Why is it that most African-Americans would not be surprised to learn about an African-American couple that was denied their right to be married in a predominantly White Mississippi church? No we are not talking about 1964. We are talking about 2012.
Why is it that this kind of story would not surprise most Whites either? In fact, behind closed doors a hefty number of Whites would probably agree with it, especially if this was an interracial marriage between a White woman and an African-American man, because nothing crumbles the bricks of a White male-dominated society like the image of a Trayvon Martin kissing a Taylor Swift.
Unlike the dreaded, extremely frowned upon interracial marriage, this recent, denied marriage at the Crystal Springs First Baptist Church in Mississippi was a traditional, safe marriage between two African-Americans—one African-American man and one African-American woman.
So what is the problem with that? How is this controversial? How is this problematic to the church? How is this problematic to Christianity? Isn’t this the precise banner that so-called Christians have been waving around in the faces of everyone—the supposedly sacred bond between a man and a woman?
Isn’t this exactly what politicians like President Bush 43, Rep. Michele Bachmann, and presidential nominee Mitt Romney have all raised the possibility of a constitutional amendment to preserve the sanctity of?
Apparently, the congregation at this church decided that no Blacks could be married there even if it was a marriage between a man and a woman. According to Te’Andrea Wilson, who would have been the bride, and her now husband George Wilson; their pastor Dr. Stan Weatherford had informed them that a small minority in the church wanted no part of a Black wedding, and they threatened to vote him out as pastor if he went ahead and performed the ceremony.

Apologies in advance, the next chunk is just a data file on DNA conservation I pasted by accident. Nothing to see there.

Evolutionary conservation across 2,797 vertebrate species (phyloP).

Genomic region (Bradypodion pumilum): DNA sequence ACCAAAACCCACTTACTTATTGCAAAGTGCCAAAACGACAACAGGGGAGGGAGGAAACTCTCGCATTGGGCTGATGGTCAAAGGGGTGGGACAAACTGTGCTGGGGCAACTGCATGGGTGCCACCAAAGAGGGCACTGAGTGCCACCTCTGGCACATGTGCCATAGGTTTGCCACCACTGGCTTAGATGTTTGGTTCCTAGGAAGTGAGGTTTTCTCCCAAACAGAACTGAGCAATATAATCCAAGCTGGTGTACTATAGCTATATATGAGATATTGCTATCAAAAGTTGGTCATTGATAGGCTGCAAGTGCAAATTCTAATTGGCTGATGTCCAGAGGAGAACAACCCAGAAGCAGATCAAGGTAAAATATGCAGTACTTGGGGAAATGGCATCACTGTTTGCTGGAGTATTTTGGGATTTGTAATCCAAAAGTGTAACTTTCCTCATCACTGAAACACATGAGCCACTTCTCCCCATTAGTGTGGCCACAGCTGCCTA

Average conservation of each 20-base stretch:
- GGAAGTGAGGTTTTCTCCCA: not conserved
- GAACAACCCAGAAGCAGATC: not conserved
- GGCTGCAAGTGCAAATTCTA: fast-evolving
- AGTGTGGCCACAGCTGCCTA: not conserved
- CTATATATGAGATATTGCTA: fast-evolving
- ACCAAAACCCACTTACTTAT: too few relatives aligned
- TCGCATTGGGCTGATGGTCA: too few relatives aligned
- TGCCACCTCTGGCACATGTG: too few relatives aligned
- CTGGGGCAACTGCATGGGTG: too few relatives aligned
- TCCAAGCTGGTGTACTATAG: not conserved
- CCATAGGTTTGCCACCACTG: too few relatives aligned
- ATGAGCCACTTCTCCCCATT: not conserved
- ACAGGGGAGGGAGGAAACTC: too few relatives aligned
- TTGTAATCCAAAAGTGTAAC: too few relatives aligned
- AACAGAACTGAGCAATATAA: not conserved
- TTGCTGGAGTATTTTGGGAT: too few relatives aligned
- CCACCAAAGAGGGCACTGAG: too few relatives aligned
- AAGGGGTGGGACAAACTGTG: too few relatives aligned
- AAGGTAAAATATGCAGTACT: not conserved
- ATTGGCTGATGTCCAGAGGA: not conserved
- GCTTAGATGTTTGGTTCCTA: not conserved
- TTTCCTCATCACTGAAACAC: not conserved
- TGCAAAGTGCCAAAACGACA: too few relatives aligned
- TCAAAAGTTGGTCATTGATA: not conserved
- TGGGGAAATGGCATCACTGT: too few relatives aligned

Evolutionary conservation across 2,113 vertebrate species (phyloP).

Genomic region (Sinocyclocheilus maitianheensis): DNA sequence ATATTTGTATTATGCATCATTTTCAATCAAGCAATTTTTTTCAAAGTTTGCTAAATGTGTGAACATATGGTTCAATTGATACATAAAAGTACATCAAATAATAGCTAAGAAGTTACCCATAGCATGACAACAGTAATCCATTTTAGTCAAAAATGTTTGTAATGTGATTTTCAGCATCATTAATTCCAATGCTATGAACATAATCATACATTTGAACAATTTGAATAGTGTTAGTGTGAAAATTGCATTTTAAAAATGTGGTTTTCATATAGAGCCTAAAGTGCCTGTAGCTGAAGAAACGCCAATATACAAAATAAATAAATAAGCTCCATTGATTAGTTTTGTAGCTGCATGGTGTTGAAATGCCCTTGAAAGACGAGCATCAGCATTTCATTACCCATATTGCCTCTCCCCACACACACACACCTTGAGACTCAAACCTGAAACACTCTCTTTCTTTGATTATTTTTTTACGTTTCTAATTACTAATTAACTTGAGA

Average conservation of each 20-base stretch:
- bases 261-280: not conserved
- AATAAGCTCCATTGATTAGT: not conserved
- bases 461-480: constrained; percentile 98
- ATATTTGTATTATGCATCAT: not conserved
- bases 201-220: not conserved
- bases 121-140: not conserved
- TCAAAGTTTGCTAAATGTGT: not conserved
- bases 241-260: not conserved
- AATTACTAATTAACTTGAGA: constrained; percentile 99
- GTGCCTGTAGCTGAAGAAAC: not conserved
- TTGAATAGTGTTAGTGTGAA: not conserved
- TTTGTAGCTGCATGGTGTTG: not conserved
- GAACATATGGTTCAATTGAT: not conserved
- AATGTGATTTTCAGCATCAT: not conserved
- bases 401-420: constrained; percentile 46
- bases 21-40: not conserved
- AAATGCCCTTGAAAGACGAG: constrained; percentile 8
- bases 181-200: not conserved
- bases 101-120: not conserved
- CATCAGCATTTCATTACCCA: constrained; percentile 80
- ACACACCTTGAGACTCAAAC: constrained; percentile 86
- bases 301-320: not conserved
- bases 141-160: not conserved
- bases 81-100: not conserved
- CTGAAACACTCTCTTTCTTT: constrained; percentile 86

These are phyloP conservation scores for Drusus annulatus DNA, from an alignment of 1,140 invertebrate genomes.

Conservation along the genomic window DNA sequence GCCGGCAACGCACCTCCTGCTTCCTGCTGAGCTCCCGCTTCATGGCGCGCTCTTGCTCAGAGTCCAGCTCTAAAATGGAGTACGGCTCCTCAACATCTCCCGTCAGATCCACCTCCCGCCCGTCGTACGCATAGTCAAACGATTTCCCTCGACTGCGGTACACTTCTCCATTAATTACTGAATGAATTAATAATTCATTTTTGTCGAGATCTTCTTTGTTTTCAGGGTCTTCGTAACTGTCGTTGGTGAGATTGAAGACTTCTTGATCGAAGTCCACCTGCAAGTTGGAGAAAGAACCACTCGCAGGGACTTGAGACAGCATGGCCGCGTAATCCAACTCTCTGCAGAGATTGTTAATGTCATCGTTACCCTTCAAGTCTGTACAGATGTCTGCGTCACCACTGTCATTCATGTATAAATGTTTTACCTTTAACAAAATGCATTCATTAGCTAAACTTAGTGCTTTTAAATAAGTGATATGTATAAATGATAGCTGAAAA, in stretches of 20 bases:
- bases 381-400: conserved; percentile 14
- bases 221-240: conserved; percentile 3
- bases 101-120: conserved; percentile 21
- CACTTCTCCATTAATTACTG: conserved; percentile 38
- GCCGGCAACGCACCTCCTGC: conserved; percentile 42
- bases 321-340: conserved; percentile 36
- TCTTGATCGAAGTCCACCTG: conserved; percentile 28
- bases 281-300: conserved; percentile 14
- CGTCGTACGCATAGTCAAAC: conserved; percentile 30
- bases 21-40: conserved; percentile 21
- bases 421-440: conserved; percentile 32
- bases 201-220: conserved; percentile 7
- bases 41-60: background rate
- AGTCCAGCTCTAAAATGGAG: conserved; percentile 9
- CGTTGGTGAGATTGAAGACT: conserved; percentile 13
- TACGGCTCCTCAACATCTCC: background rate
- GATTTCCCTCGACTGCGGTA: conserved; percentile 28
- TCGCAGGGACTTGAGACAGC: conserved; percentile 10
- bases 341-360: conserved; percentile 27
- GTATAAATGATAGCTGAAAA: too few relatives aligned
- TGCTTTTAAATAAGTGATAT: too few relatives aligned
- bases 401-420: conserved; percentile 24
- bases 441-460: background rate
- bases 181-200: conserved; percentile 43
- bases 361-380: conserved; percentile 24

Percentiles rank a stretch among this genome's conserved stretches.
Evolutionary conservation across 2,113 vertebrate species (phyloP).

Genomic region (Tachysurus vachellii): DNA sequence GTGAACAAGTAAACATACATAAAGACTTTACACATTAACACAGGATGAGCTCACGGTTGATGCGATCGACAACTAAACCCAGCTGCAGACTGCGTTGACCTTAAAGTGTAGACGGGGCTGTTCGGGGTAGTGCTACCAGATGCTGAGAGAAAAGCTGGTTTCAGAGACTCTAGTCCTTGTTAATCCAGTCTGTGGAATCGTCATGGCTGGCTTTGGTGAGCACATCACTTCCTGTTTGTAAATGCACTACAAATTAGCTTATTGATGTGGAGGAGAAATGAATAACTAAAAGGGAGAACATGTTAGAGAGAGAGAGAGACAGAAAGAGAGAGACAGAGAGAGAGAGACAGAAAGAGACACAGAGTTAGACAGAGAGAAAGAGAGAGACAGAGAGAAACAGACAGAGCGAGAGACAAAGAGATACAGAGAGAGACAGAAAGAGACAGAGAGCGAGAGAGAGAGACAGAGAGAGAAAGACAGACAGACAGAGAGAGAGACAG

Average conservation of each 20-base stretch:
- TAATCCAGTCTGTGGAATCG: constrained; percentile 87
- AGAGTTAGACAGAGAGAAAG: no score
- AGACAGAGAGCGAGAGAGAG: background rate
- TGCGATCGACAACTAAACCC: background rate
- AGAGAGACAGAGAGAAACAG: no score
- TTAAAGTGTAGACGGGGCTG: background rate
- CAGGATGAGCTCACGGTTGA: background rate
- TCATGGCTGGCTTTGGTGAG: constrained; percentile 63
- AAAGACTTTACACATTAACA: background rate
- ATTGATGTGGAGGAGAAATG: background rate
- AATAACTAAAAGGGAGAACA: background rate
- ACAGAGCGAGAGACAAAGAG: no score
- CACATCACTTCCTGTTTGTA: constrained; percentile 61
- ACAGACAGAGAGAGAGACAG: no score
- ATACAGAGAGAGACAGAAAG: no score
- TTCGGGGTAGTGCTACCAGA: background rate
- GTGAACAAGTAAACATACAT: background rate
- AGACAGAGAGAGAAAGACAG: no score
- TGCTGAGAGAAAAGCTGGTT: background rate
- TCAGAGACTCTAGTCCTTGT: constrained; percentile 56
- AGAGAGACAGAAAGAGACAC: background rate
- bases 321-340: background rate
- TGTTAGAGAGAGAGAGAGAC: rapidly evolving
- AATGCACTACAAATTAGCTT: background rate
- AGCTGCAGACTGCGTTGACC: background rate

So this weasel impersonating a pastor bolted from his responsibility as a pastor and followed his Jim Crow era marching orders like the coward that he is. Instead of telling this alleged small minority that being a Christian means a lot more than embracing one’s Whiteness at the expense of shunning everyone who is not White, he took the safe route and married Te’Andrea and George at a nearby church.
Point number one; the pastor should have taken a stand on something as important as this. Instead of worrying about being removed as the pastor, he should have performed the ceremony anyway. If the opposition was truly a small minority, then they shouldn’t be able to vote him out. And what about the people outside of that small minority? Where were they in all of this—sitting on their hands, zipping their lips, and smothering their character?
Point number two; just because President Obama was elected as the President of the United States, it’s not a muzzle on African-Americans to keep them from seeing and addressing racism in this country—regardless of how many times conservatives, bigots, and White bias appreciators try to convince all of us that it is. If this is a post racial-society, somebody left the gate open, because the bigots have found their way in here too.
And point number three, those of us who look into the mirror in the White, conservative, male-dominated society and see the exact opposite, should be very careful about how we trample on the idea of gay rights and marriage equality, because the injustices of oppression are always looking for a new victim. The oppression shark is never too hungry to gobble up somebody’s rights—especially the rights of the disenfranchised.
So congratulations to Mr. and Mrs. George and Te’Andrea Wilson, and hopefully they can find a better church to attend where they will be treated as equals—maybe a place like Trinity United Church of Christ in Chicago, Illinois.
And to the Crystal Springs First Baptist Church in Mississippi, I’ll leave you with these words spoken by Dr. Martin Luther King Jr.: “We will have to repent in this generation not merely for the hateful words and actions of the bad people but for the appalling silence of the good people.”